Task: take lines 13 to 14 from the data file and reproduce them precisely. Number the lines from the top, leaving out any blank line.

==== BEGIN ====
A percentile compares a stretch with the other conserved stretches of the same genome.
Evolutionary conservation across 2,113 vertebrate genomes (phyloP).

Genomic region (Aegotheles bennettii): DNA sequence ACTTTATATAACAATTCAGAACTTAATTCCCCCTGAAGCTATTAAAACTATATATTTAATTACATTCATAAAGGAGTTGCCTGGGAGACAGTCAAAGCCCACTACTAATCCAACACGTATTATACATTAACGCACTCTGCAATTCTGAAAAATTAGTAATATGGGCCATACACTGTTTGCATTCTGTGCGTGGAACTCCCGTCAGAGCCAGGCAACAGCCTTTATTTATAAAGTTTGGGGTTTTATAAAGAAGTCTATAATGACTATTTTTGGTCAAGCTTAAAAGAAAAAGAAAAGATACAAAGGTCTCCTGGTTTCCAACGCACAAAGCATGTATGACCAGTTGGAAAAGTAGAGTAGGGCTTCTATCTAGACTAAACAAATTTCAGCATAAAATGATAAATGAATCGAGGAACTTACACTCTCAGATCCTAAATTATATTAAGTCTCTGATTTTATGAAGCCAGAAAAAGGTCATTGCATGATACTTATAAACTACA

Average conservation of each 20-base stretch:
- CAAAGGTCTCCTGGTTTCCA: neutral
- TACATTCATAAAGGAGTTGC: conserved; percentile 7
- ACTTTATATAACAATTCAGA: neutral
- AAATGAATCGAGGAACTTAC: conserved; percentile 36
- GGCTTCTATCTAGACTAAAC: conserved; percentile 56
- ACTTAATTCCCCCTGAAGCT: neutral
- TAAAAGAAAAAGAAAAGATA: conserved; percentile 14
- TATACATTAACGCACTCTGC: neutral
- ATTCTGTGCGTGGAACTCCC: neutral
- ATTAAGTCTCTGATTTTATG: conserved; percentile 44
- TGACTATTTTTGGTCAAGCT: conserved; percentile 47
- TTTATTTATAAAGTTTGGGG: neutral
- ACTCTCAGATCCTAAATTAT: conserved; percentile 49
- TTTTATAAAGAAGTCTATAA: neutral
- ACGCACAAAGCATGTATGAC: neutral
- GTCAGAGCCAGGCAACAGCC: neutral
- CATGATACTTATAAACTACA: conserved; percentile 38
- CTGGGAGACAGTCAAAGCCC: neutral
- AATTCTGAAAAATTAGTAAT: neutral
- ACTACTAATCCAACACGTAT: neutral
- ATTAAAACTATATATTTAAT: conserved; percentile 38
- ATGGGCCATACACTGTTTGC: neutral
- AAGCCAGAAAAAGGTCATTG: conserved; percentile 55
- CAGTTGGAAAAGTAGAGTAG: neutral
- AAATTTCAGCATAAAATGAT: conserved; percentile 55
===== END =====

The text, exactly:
- ATTCTGTGCGTGGAACTCCC: neutral
- ATTAAGTCTCTGATTTTATG: conserved; percentile 44